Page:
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Strike Two

Letters from the week of

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Rolled over: I want to say a hearty thanks to all the voters who thought the teams were really going to leave Kansas City (KC Strip, April 13). Your votes on April 4 allowed the rest of us who voted no to get copulated out of our money. Thanks for nothing.

I am appalled that the majority of the people who voted to tax themselves for the next 25 years will not even get to go to a game at the Chiefs stadium. Furthermore, why are we showing support to a baseball owner who is committed to breaking even rather than putting a winning product on the field? Again, it was the voters who voted for the tax that got us into that predicament. Even organizations like Freedom Inc. came out in support of this boondoggle.

This is to all the voters who want to really save tax money: Please vote no on the rolling-roof proposal whenever that issue comes before us on the ballot again. Keep in mind that it is possible that in a few years the voters of Kansas City, Missouri, will be asked to vote on money to update our crumbling sewer system. I do not want to hear any whining from the supporters of the stadium tax at that time. The voters should have bypassed this tax and prepared themselves to vote for the sewer tax.

Next time you want to placate the team owners, please pay more per ticket. Do not ask the rest of us to go along with this 25-year copulation.

Rudolph Pieters
Kansas City, Missouri

Party Platform
Stan's his man: I thought some of the things Stan Glazer said in Nadia Pflaum's article ("Six-Gun Stan," April 20) were a little outrageous, but the more I thought about it, the more I liked the guy.

This guy tells it like it is. It seems all the things he worked on back in the '70s and '80s were on the right track to get this city off its ass. I am so sick of listening to City Hall politicians who promise a lot and deliver nothing. This town is not even on the map. I am not sure what we are known for. People say barbecue, but when I travel around the country, I never hear anything about that. It would be cool to have a guy like Stan promoting the city, because from what I read here, the guy would get us a lot of attention. I mean, Alvin Brooks is a nice guy, but I don't think people in high places are going to be too impressed with what he has to say or how he says it. This Glazer guy has some baggage, but maybe that is a good thing. He sounds like someone whom regular people can relate to.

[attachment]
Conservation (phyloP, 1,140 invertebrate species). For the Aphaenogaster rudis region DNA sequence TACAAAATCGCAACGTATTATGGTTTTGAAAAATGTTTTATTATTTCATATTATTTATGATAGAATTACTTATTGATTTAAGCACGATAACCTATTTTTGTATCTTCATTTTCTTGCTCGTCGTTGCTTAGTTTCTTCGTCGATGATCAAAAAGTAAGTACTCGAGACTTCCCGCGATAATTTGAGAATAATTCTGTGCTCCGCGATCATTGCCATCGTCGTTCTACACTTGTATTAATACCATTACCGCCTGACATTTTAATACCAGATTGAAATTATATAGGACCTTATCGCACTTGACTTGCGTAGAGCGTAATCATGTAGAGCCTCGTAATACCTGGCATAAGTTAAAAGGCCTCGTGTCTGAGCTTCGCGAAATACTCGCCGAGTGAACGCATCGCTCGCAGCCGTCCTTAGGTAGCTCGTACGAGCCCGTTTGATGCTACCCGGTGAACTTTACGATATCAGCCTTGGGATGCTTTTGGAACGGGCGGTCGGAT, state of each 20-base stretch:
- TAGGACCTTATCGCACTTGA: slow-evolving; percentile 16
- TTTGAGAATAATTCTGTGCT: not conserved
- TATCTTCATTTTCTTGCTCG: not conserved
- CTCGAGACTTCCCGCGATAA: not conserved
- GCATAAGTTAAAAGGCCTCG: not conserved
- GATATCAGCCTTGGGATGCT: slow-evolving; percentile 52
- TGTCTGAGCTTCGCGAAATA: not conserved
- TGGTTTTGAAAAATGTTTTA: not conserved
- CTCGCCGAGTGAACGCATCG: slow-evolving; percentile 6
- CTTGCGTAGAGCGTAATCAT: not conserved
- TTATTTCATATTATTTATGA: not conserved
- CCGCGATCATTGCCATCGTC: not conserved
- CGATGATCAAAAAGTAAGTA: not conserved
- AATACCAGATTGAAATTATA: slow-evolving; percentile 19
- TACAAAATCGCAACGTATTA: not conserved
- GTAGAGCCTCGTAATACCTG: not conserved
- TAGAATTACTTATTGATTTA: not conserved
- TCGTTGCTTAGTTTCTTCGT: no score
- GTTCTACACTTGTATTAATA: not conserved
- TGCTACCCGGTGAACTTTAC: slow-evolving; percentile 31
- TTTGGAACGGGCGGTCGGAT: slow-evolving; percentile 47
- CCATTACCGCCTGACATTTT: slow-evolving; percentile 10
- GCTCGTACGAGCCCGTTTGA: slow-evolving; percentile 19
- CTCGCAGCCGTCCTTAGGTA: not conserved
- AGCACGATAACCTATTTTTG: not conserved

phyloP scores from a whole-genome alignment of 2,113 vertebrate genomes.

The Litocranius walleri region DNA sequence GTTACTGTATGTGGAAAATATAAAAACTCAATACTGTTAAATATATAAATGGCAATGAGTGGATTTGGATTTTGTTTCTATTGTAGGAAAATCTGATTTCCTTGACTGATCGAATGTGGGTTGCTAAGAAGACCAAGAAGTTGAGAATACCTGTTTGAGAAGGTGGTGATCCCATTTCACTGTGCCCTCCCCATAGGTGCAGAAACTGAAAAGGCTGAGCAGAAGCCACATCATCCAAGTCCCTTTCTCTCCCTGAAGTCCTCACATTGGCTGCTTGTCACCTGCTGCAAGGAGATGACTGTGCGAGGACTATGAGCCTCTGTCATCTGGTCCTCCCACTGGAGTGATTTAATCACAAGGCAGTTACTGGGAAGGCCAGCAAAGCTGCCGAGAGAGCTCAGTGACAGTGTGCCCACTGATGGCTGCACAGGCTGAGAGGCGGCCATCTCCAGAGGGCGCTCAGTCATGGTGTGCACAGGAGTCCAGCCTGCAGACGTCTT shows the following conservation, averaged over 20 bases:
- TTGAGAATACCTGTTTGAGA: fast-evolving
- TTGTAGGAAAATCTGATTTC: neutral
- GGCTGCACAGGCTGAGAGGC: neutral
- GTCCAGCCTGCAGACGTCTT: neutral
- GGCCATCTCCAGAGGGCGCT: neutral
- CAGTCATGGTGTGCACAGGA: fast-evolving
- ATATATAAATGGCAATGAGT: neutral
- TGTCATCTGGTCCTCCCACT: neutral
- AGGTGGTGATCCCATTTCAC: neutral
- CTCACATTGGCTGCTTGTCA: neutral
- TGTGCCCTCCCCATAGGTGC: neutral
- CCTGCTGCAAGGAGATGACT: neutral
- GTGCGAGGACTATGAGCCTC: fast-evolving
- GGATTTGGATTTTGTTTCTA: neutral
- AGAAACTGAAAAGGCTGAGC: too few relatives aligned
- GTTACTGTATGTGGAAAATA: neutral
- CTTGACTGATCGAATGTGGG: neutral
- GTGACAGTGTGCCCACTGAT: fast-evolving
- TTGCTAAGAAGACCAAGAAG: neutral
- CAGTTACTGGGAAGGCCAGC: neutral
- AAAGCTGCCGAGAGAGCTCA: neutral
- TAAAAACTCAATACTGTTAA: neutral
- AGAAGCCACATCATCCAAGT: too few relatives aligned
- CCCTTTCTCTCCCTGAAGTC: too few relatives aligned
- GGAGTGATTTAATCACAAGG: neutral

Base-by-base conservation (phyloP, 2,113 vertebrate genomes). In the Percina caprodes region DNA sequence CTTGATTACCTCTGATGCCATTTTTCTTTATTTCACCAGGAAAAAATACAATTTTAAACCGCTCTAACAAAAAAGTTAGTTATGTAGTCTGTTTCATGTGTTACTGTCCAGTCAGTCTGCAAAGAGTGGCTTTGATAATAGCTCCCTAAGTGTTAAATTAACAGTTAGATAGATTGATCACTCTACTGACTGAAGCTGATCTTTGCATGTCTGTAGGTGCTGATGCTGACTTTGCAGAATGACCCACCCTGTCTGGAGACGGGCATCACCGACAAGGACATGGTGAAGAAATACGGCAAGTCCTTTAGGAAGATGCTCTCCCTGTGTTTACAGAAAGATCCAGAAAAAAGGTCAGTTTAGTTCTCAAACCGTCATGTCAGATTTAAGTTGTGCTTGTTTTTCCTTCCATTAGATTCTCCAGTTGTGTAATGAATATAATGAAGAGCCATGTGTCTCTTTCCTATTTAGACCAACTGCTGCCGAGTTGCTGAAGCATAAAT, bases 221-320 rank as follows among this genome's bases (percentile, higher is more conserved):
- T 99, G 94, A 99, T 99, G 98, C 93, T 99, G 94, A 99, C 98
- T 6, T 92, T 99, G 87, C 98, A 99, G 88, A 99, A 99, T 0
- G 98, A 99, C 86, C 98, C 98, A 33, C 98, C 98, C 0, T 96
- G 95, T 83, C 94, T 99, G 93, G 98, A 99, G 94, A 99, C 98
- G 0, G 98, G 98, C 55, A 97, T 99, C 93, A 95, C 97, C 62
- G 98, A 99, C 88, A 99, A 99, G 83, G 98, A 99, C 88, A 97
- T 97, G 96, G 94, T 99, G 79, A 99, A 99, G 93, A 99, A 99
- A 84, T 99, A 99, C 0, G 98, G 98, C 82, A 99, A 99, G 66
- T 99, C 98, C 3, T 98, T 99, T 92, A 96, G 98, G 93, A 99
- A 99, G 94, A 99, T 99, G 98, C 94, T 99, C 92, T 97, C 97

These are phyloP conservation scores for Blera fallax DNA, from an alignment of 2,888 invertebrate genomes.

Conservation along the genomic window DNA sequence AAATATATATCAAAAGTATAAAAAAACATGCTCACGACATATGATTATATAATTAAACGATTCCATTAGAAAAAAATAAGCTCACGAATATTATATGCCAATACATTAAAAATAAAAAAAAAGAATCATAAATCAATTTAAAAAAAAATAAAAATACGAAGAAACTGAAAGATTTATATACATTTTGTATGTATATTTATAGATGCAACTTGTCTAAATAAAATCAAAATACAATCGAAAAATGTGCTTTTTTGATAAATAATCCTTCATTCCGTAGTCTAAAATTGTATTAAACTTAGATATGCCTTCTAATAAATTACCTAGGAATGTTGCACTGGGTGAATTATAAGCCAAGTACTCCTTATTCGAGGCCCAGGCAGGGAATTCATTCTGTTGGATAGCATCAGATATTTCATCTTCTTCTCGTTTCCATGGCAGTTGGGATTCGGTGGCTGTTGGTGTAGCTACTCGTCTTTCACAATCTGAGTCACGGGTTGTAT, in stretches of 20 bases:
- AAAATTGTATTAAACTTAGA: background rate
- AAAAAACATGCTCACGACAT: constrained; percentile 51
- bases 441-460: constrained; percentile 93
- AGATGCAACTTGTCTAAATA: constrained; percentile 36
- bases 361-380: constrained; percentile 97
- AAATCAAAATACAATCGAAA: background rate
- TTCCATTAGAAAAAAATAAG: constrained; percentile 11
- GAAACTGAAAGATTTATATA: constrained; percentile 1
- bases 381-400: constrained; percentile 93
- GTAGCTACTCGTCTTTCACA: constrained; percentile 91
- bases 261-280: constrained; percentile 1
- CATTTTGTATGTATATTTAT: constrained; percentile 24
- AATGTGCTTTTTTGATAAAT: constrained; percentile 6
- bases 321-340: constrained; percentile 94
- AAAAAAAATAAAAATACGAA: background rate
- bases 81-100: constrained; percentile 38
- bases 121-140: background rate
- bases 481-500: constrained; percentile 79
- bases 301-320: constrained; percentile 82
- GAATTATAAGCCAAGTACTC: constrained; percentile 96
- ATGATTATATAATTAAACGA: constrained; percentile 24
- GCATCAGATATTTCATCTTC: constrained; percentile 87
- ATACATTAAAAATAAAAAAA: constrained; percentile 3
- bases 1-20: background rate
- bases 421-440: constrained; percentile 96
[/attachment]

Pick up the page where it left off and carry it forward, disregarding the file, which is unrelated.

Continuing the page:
I go through Westport today, and it is pretty dead. When the Glazers had Stanford & Sons, it seemed to make Westport a happening spot. Maybe this guy can do that for our city. With all the new stuff going on downtown, I think we need an exciting mayor. Six-Gun Stan is my new man.

By the way, I am an African-American.

Wayne Boyd
Kansas City, Kansas

Grave Mistake
Dearly departed: I found Alan Scherstuhl's reference to the death of Peter Tomarken to be in terribly bad taste (Stage Capsules, March 30).

I do not recall any obituary writers ever engaging in comedy by writing jokes about the departed. It's a solemn job, and one that most obit writers (hopefully) carry on with respect. Maybe in his distorted mind, Scherstuhl crafted his own "whammy" jokes about Tomarken's passing, but I assure you, Tomarken's family and friends who read this reference do not take it lightly.

As a personal friend of the Tomarkens, I find your blurb to be bizarre and cruel. I think the "thousand giggling obit writers" is actually just one insensitive ______. I'll let you fill in the blank, Alan. Put yourself in place of a member of Peter's family, and I think you might begin to understand the gravity of their tragedy.

I understand the desire of insensitive and immature bloggers to crack a joke or two at this bizarre tragedy, but a more sophisticated Web site like the Pitch publishing such ill will is beyond the pale.

Gary Krauss
New York City

Que the Rubes Off the sauce: Regarding Charles Ferruzza's My Big Fat Mouth (April 27): Great analogy between KC Masterpiece and Rice-A-Roni. When I was in Paris, we were walking near the Sorbonne, and someone hopped out of a box truck, "made" us for USians and, upon finding out we were from KC, invited us into his barbecue restaurant (Randy and Jay's, now in its second decade of operation). He climbed up on the bar, retrieved a dusty old box and proudly showed us a three-bottle gift pack of KC sauces: a Gates, a Bryant's and the dreaded Masterpiece. He was a Memphis native and had returned to the States to judge Memphis in May a time or two since expatriating. We quickly told him that, if he ever opened any of the bottles in the dusty old box, he should 86 the Masterpiece and enjoy the other two.

It's frightening to think, with the location of the BBQ Hall of Fame on the line, that people as far away as Paris might be laboring under the illusion that the thinly veiled molasses glop is our idea of 'que sauce. Sacre bleu!

Judy Jones
Kansas City, Missouri

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